We are so accustomed to reading and writing that it’s hard to imagine that once no one was able to read. We may think of reading as being hardwired into our brains, but it’s not. Reading and writing is nothing more than an elaborate social convention used to transcribe speech, and this had to be invented. At one time in history the choice of notation was arbitrary, and the conventions evolved over time as people discovered ways of writing that were easier for scribes, and others that were more effective when read.

At first, the scholars, priests, and scribes who shaped the invention of writing were a relatively small and select group. Reading didn’t become common in Western cultures until the Industrial Revolution, when printed texts could be cheaply reproduced. Once reading material became commonly available, reading became useful enough to be widely taught. It was at this time that people noticed some individuals found it difficult to make use of the established conventions for reading. These people were described as handicapped, and thus, along with the printing press, a “disability” that didn’t exist earlier was invented, a disability we today call dyslexia.

We now know that people with dyslexia have neurological wiring that is different from typical readers. Dyslexia is estimated to occur in the general population at rates of at most 10% to 20%. Therefore, it is not unreasonable to assume that very few people with dyslexia were among the original scholars, priests, and scribes who first invented the conventions for writing. But, what if they were?

What if all of the people responsible for the creation of writing had dyslexia? What if writing evolved to match the capabilities of brains with dyslexia, instead of those who are typical readers? Would the system of speech notation these people would invent be completely different from the one we use today? What might writing invented by people with dyslexia look like?

Submitted by Matthew H. Schneps, Founding Director of the Laboratory for Visual Learning at the Harvard-Smithsonian Center for Astrophysics

About the Author
Schneps is a scientist with dyslexia, and the founding director of the Laboratory for Visual Learning at the Harvard-Smithsonian Center for Astrophysics, where he and his team conduct research on how dyslexia affects learning science.  (Disclaimer: Opinions expressed here are the personal views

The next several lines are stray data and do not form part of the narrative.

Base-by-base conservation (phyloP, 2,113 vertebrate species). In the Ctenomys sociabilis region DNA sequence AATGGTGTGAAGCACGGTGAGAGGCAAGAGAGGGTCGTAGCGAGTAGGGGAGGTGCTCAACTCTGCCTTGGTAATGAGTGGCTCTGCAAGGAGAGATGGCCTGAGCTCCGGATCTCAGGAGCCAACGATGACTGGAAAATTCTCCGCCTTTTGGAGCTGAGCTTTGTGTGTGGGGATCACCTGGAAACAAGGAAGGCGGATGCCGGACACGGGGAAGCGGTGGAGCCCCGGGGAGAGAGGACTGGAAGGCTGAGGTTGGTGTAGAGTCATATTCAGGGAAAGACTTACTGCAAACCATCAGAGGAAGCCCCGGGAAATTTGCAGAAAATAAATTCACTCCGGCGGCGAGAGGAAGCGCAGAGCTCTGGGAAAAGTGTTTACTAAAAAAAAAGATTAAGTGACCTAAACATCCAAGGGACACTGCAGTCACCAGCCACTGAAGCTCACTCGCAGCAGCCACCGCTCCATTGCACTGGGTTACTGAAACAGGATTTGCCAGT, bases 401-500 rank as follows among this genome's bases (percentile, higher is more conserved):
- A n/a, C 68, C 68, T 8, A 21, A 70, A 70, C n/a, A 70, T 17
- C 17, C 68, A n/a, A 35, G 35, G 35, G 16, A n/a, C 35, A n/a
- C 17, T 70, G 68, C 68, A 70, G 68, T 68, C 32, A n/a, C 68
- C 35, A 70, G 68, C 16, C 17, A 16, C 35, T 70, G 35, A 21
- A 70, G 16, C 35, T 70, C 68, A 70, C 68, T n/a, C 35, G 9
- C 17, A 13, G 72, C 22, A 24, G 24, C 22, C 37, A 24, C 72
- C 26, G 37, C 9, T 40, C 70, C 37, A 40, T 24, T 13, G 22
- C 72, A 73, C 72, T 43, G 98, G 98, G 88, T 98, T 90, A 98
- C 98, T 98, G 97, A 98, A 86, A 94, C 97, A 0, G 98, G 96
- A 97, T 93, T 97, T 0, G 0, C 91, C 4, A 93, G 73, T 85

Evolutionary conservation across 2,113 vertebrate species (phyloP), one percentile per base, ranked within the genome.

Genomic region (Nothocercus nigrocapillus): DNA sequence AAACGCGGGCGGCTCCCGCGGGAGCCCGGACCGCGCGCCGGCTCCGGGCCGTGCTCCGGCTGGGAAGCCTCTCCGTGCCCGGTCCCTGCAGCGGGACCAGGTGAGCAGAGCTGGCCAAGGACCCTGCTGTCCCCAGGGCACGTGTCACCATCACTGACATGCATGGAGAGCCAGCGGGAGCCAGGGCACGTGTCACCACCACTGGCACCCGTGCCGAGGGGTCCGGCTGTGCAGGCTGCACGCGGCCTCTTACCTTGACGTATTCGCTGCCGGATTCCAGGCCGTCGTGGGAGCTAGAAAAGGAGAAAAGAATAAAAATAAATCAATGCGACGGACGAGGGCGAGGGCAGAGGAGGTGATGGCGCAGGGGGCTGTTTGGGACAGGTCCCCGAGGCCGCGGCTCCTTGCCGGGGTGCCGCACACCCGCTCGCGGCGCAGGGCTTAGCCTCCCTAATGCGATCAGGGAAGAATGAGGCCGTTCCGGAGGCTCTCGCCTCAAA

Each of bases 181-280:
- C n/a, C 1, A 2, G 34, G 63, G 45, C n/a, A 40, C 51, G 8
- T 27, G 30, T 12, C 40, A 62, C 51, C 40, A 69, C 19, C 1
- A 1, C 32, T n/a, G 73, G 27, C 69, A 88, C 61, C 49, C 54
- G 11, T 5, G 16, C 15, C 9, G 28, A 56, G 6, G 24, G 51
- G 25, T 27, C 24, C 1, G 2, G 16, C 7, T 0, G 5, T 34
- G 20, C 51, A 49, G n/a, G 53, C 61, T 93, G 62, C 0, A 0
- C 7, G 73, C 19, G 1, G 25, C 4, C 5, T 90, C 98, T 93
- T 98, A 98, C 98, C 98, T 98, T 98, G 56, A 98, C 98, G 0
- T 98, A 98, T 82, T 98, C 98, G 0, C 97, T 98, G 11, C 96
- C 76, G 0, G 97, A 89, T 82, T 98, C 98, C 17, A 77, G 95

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  • I have thought about this from time to time. My as-then-unidentified dyslexic son came home in fourth grade with a sheet covered in hieroglyphs which he had learned in school. The boy who could not write two sentences in under an hour proceeded to read me the rather elaborate story he’d drawn. It broke my heart. I could literally see on that piece of paper how much he wanted to be able to share his thinking in writing, but couldn’t.

  • Might writing perhaps look more like some variant of traditional Chinese characters. I don’t speak or read Mandarin, but if I understand correctly from the little I know, the characters tell a pictoral story. And that within a character is a “build up” of various sub-parts or component characters that, taken together, create the whole? I know in many ways it’s far more complex than our system of transcribing sounds to symbols and putting those together. But it sounds much more visual. And perhaps if dyslexics had created Western-style writing, it would be more visually-inspired.

  • I have dyslexia and have studied the Chinese language. I certainly struggled with the written language, but so did my non-dyslexic peers. A quick Google search gave me several links to articles on a study about the differences between Chinese language dyslexia and English language dyslexia. It seem that the brain images of Chisese students with dyslexia had abnormalities that were differant than those that appear in English language readers. http://www.chinapost.com.tw/life/discover/2008/04/08/150981/Dyslexia-different.htm Interesting stuff!

  • Karen’s son, who is attempting to communicate in “gibberish” may be onto something. I think written language invented by people with dyslexia would look like gibberish to most. We are very good at making up symbols or words to stand for things we don’t know how to say or spell, and perhaps our written language would take advantage of this. In responding to Kent’s point, I grew up in Japan, and although my parents tried to have me taught to read in Japanese, I wasn’t able to master written Japanese any better than English (although I can speak Japanese fluently). The Japanese system of language I was taught was largely phonetic. This leads me to believe that language invented by people with dyslexia would bypass phonetic representations, and be entirely symbolic. Written Chinese does symbolic aspects to their language, but as Kent points out, there are Chinese forms of dyslexia as well (that may be different from our dyslexia)! If people with dyslexia invented written language we might just end up replacing one” disability” for another, and shift the burden of this onto a different group of people.

  • I have read in several places that Italian is a great language for dyslexics. It is completely phonetic (letters are always spoken in the same way – no silent letters, etc). I am dyslexic, and struggled with English and French in school, but on a vacation to Italy a few years ago discovered that it is a language that made complete sense to me!

    • Bob — I’m with you here. French is probably worse than English. Spanish and Japanese are also relatively transparent in this way (there’s a one-to-one correspondence between spelling and sound). What’s interesting is that even in these transparent languages there are people with dyslexia! Matt

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